I was not feeling tired at all and my toes were feeling fine so I decided to continue onto Emory Peak. Left at 10:35 and continued on the trail east along the rim. More views from the rim.
Emory Peak to the north.
At 6.75 mile, I reached the junction with Boot Canyon Trail. I could have continued straight (northeast) along the rim but that would have made my loop hike even longer so I went north on Boot Canyon Trail which descended into a beautiful canyon among the hills. I ran into a park crew fixing the trail and after that started running into other hikers that were coming opposite to my direction.
Went past the junction with a number of other trails and was down to a minimum elevation of 6800 ft when I suddenly saw a very spectacular rock across the valley. To me, it looked like a mountain climber with a small backpack bowing down his head. Later, I learned, it was called Boot Rock and the mountain behind it was Crown Mountain. I was at that point directly to the east of Emory Peak.
The trail then began to go uphill until at 12:05 p.m., 9.3 miles and an elevation of 7000 ft, I reached the junction with a 1.5 mile spur trail that went up to the summit of Emory Peak. I sat there to rest. Many other people were also there. I then got on the spur trail and began to follow it up toward Emory Peak. Did not see any other hikers until I reached the top.
Casa Grande and Pulliam Peaks.
The summit of Emory Peak.
As I went higher, on my GPS, I noted that I was say 200 feet away from the summit but still had 200 feet to climb. Wow, that meant a 45 degree angle. I soon reached a flat spot between two rocky towers. A number of young kids were sitting there. I went toward the north tower where I thought the summit was. I saw a couple coming down. The lady told me she loves her hiking poles but she did not think I could go to the summit with my hiking poles. I soon noted that going further required hand and foot climbing. It did not look difficult but I sure did not want to go with my big backpack, hiking poles and the bulky camera bag that I hang from my backpack’s belt. I could have taken all of that stuff off and left it there. I was sure nobody went all the way up there just to steal my old backpack and camera but I did not like those young kids that were sitting there. I decided to sit there 40 ft below the summit and enjoy the views. It was 1:00 p.m. and I had gone 10.8 miles. Vernon Bailey Peak.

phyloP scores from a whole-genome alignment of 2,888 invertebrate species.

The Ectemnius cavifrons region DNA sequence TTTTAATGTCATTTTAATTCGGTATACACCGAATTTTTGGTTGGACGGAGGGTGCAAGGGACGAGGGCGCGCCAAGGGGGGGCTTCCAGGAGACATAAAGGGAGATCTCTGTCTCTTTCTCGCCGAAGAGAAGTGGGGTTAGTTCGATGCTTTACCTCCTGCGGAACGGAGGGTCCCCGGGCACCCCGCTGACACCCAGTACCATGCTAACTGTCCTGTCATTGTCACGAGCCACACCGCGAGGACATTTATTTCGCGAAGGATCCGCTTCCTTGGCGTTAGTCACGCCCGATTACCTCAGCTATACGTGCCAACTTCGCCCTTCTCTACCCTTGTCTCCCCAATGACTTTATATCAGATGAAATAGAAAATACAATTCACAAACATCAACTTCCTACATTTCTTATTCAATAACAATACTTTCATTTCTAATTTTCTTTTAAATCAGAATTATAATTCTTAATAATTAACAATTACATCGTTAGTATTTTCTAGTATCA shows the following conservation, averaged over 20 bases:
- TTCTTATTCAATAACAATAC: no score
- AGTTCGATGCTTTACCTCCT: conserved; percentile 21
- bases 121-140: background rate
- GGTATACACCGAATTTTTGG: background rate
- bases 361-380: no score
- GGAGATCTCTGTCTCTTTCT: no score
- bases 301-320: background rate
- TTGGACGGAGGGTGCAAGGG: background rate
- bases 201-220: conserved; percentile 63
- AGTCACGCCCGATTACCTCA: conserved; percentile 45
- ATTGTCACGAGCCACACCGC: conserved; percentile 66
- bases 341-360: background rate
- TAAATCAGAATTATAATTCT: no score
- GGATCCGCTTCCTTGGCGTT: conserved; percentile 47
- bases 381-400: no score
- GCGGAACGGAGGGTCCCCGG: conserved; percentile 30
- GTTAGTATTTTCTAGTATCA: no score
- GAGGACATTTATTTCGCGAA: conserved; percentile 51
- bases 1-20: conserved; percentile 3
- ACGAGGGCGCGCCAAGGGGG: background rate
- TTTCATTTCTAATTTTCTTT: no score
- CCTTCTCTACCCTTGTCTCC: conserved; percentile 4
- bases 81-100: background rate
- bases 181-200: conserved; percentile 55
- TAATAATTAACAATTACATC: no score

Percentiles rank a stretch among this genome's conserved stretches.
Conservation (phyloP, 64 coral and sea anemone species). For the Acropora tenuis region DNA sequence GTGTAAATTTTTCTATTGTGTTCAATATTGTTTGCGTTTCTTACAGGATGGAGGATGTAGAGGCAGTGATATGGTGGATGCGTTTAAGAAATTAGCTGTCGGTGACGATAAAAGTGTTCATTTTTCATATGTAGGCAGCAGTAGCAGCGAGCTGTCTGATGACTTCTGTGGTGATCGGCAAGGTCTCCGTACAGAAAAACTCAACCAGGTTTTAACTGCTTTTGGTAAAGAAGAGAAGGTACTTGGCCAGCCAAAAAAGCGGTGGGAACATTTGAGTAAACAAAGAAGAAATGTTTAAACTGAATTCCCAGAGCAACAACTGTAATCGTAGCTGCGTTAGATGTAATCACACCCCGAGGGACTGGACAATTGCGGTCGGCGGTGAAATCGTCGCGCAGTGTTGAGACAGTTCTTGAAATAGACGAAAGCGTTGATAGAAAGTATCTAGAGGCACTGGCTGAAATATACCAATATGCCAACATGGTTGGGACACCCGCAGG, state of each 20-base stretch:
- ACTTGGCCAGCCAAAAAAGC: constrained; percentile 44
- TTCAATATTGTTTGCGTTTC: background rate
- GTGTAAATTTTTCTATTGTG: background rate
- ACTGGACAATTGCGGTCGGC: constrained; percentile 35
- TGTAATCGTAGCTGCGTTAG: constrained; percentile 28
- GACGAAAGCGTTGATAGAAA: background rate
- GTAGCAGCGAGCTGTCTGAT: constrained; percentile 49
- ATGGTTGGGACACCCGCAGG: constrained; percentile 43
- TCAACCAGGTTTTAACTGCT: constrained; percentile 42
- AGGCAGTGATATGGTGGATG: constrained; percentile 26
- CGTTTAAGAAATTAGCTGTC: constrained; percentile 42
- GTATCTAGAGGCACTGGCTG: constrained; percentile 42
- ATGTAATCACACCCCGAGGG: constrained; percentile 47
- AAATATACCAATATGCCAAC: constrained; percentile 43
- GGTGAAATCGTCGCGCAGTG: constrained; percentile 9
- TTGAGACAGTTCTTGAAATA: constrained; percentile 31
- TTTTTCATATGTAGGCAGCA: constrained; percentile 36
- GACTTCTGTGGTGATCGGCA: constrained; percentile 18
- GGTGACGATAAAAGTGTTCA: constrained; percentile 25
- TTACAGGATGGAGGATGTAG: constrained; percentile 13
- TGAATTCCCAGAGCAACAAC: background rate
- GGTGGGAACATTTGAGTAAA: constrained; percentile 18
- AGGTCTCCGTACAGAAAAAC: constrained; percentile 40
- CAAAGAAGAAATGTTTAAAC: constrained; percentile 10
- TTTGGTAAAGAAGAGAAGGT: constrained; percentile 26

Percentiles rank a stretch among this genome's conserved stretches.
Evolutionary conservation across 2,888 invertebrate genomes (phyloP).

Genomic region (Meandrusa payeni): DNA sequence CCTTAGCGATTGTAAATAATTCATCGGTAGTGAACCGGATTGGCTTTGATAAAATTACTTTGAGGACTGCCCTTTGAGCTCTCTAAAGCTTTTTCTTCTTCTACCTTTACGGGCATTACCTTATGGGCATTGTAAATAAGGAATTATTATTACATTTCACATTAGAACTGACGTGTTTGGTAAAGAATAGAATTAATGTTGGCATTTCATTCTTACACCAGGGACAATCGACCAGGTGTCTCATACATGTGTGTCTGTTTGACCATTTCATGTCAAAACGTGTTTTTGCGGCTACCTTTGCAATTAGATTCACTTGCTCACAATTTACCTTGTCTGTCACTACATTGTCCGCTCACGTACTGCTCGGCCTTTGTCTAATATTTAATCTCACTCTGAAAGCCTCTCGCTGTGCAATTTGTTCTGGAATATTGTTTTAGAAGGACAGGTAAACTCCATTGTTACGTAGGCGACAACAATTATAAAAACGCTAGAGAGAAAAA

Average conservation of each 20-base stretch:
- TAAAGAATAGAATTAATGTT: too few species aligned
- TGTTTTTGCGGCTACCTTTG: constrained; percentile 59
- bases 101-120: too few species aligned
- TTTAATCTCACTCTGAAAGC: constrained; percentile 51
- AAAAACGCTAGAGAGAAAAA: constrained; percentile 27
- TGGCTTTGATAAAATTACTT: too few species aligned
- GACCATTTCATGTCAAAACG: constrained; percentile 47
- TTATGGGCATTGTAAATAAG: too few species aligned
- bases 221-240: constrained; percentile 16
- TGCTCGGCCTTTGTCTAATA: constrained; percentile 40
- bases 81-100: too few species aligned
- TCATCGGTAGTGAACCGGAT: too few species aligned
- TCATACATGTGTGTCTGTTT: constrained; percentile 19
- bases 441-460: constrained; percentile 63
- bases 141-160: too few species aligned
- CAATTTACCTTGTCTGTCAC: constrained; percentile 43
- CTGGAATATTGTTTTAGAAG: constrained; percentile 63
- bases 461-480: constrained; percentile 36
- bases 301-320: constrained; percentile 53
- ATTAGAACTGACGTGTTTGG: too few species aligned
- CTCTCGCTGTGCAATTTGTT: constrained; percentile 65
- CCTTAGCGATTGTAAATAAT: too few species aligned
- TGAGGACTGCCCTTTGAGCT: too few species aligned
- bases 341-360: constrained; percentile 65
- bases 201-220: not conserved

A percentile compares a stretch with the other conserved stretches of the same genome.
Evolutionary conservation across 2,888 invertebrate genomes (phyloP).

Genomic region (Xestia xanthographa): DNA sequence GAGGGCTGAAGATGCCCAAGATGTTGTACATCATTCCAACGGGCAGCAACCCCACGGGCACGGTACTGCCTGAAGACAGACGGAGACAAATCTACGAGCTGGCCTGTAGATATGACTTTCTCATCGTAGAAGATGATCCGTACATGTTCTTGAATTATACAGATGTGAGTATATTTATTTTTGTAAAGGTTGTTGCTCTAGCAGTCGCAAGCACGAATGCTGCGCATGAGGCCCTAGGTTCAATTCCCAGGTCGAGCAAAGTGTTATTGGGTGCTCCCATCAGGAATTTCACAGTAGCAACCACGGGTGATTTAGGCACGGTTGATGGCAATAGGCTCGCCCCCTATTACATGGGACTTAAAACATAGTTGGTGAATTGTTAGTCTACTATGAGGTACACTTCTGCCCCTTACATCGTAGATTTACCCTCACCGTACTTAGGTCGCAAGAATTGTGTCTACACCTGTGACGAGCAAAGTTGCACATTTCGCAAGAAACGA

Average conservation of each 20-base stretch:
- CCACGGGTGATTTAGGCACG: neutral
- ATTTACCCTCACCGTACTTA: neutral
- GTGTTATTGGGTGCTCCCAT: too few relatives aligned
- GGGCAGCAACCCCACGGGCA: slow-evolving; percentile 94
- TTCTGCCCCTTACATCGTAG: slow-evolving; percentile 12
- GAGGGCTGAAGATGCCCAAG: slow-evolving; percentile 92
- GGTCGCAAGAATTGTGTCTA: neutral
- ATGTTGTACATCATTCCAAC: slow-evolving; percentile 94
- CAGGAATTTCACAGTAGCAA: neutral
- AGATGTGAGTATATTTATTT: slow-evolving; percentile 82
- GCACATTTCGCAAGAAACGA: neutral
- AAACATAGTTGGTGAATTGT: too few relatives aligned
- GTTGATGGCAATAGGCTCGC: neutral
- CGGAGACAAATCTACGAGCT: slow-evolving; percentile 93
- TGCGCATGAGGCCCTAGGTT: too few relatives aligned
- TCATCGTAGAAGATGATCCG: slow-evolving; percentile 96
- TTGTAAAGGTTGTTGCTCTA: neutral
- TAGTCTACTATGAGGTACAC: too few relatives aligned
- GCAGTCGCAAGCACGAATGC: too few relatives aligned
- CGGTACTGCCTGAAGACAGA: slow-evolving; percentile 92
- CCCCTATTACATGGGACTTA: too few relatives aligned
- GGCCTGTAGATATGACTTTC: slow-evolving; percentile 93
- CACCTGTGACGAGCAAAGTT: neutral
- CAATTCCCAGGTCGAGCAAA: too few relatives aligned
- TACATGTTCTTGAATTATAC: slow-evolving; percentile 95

Chisos Basin Trailhead and the buildings around it.
I then saw a group of 10 or so university students come and go up the south tower so I decide to try the south tower. Went up the tower a little, then took everything off, hanging the big camera from my neck (which was a stupid thing to do since I could have taken pictures with my cell phone) climbing up a few more steps to reach where the lowest student was standing. Looking south at South Rim.
A crocked picture of Casa Grande, Lost Mine Peak and Crown Mountain.
Left at 1:20, getting back on the trail going downhill. Another view of Casa Grande and Pulliam Peak.
Reached the junction with main trail (Pinnacles Trail) at 2:05 p.m. and 12.4 miles. There were a number of composting toilets there with this strange sign.
Got on Pinnacle Trail and headed north going down a number of switchbacks on a steep slope covered with a dense growth of vegetation. Obviously a lot of work had gone into construction of the trail in that area.
For the next hour or so I did not see any other hikers. The rail came down into a relatively flat area where I found an old couple resting. They said they had camped up in the mountain the previous night. As we were talking, found this cute little bird on a tree branch, They said it was a Mexican Jay.
Continuing down the trail, I reached an open area with great views of the surrounding mountains.
Another view of the Window.
After hiking 15.1 miles, I reached a sign that said the trail had been rerouted. I had to go on a path that was different than what I had entered into my GPS. I was getting anxious thinking that I sure did not want to get lost that late in the day but in the end, the path brought me back to Laguna Meadows Trail near the trailhead. Another view of Emory Peak.
Reached my car at 3:55 p.m., 16.00 miles per my GPS. I was glad that I was able to do that long hike without any particular problems.